Wednesday, January 20, 2010

Creating Champions

I've spent some time recently thinking about why I am where I am. In pretty much every sense of a place you can be, mentally, physically, emotionally, employed, living, etc. Anyway one of the things I have been doing recently is searching for people to run with. This is pretty much a constant battle for me. Do you know how few people in the US do the kind of running I want to do? I don't either but I think it is only about 2000. When I compared that to the 300 million in this country I thought that that really puts me in the 99th percentile. So my mind wandered to MCATs and such other standard tests and I thought that when people get to the 99th percentile they are treated as if they have arrived. However that is not really the case is it?

I thought about how so many of the systems I grew up with are focused on small areas. Top of the class, best in the state, winner of some small race, or other accolade that more or less means you are .01% better at something than your peers. Now since I thought of this while running it relates to running. I read the book More Fire recently which talks about the best Kenyan runners. I've also learned a little about Japanese running along the way. Then from experience I know a lot about United States running. So when I thought about how runners rise to prominence in the different countries I realized that it is similar to how people rise to prominence in other career areas as well.

You see in the US we are afforded a great number of possibilities. We are supported by our parents, teachers, coaches, extended family, friends and everyone to pursue whatever we want to pursue. In other countries it is not this way. Not every child is supported to follow their dreams. They have to fight for what they want. They have to fight their parents, family and friends. Probably not physically but they have to endure the comments and stares of the others.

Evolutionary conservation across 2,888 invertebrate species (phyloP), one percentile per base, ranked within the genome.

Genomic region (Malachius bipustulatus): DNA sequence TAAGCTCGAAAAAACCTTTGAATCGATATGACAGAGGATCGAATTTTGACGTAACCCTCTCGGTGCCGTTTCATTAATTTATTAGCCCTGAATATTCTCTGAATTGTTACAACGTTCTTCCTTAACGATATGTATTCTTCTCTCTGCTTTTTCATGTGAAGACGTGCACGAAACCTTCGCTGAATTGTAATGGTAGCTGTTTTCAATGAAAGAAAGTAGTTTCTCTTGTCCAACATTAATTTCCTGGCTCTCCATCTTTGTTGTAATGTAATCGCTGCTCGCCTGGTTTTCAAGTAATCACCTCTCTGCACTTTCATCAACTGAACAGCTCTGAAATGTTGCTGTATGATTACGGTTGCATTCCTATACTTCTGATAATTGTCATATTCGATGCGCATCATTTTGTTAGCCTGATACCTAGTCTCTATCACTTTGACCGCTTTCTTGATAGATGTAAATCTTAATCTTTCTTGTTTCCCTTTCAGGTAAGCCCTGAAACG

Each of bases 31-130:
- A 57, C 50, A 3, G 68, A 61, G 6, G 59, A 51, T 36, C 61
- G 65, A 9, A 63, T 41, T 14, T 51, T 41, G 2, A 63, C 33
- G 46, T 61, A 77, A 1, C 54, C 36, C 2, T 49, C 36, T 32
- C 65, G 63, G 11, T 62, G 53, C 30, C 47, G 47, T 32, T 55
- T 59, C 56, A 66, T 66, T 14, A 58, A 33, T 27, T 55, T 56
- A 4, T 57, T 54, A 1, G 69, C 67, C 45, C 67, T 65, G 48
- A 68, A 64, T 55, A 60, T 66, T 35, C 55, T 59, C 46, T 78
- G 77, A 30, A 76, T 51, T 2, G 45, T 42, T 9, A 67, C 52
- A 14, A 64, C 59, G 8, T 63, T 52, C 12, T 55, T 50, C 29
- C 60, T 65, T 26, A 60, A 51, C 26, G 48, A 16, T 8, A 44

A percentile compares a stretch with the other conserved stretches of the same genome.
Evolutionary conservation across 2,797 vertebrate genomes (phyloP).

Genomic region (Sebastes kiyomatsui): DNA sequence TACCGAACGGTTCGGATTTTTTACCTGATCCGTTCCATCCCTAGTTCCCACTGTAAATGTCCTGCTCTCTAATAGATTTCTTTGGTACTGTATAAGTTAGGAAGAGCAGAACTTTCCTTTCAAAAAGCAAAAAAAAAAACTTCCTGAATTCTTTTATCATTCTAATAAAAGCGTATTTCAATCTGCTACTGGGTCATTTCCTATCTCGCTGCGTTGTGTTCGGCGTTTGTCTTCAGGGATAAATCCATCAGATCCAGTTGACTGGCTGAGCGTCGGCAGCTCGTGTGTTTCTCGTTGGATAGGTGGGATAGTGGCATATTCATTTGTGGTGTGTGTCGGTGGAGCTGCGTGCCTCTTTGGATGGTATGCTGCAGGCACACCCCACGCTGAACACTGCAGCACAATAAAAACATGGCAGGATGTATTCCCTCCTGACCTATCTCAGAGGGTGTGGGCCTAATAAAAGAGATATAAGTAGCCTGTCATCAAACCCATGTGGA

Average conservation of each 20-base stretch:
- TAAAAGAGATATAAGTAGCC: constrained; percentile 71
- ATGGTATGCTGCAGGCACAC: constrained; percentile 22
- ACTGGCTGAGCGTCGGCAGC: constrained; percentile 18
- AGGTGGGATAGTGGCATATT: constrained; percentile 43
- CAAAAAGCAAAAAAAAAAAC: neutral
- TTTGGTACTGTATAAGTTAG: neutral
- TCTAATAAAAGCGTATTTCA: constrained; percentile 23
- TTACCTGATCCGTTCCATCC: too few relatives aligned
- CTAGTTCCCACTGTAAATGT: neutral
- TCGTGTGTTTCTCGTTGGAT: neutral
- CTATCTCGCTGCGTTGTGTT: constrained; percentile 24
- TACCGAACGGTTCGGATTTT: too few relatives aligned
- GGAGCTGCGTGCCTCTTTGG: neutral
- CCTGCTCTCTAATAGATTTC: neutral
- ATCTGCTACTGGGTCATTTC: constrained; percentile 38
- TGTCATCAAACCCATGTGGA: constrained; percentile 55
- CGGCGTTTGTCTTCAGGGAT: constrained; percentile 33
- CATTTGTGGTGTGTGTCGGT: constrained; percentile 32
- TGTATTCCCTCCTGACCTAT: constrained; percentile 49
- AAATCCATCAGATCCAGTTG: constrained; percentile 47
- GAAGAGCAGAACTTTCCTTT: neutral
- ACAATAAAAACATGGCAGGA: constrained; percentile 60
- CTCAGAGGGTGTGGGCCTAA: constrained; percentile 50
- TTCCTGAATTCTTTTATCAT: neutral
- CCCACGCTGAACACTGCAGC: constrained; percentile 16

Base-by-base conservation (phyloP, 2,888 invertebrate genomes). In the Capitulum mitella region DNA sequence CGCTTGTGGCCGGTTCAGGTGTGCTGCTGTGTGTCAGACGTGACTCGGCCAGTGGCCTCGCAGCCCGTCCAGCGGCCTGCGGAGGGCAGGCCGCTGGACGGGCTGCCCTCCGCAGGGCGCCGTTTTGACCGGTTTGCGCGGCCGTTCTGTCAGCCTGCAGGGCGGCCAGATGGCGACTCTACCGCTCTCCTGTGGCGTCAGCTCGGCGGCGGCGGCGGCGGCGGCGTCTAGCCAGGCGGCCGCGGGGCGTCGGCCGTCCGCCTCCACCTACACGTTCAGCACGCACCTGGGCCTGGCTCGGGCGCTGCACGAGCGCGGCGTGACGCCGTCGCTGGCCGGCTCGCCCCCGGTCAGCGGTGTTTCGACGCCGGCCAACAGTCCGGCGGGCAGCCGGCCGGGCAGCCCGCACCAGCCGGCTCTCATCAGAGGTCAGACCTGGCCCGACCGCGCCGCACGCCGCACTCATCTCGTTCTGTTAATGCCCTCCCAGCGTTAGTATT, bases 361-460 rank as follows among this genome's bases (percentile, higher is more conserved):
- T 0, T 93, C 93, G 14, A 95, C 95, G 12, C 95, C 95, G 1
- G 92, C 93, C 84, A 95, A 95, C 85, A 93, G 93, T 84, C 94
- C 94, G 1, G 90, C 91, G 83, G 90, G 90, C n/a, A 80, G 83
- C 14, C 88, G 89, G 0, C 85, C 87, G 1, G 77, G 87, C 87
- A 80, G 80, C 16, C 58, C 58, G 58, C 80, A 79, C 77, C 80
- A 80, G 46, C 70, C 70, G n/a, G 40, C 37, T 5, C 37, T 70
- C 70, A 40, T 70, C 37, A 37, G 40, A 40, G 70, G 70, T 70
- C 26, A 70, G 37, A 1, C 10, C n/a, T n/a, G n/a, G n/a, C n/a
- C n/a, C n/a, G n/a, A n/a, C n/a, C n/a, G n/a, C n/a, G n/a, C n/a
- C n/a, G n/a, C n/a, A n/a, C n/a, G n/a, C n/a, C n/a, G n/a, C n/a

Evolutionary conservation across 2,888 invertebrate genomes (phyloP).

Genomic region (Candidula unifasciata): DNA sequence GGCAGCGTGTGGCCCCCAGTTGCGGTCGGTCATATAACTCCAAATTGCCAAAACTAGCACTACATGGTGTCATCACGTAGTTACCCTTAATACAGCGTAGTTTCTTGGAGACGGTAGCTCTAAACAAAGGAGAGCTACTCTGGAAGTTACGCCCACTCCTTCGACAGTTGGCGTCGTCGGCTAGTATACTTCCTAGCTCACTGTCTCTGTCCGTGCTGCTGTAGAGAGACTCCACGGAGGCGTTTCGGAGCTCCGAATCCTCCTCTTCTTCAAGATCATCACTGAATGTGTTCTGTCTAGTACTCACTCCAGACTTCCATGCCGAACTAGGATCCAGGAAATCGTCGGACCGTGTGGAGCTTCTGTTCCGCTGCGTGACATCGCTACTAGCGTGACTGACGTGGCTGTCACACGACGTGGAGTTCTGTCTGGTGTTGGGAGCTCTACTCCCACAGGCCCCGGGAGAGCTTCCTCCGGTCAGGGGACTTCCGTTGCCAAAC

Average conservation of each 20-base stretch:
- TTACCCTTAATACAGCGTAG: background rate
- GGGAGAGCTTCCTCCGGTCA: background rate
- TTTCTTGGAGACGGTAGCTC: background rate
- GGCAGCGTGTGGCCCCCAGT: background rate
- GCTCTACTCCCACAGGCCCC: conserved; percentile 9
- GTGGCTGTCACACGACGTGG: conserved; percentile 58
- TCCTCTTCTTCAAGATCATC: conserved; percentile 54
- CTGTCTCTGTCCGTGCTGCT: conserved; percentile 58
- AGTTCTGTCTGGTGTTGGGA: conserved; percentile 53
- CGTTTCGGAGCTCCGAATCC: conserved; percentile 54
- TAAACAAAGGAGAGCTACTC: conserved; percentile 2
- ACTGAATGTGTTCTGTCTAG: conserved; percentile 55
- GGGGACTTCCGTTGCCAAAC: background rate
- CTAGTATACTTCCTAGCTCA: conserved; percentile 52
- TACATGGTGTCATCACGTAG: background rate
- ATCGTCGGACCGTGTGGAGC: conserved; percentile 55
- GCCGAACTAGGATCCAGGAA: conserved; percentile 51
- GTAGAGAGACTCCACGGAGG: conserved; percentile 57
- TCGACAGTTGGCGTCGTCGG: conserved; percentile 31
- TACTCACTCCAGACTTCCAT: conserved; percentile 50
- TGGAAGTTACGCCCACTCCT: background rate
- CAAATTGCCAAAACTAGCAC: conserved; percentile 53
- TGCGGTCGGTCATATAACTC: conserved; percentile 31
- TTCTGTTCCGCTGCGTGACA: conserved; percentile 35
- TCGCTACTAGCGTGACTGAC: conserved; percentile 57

So much effort produces a person who has no limits. They have been breaking limits other people placed on them their whole life so why should that ever change? In the US childhood is a celebration of participation. Why will the African runner out run the American? He will actually go hungry if he does not get more prize money. We are not afraid of that with our support system.

It seems that people get complacent where they are because they are not afraid of losing it all in an instant. That is fine, I guess. However, I submit that we can lose it all in an instant. Getting back to the point it seems that champions can rise out of adversity as well, possibly better than those that are supported almost endlessly. It's just an interesting thought that I had on my long run that took four days to get down on paper.

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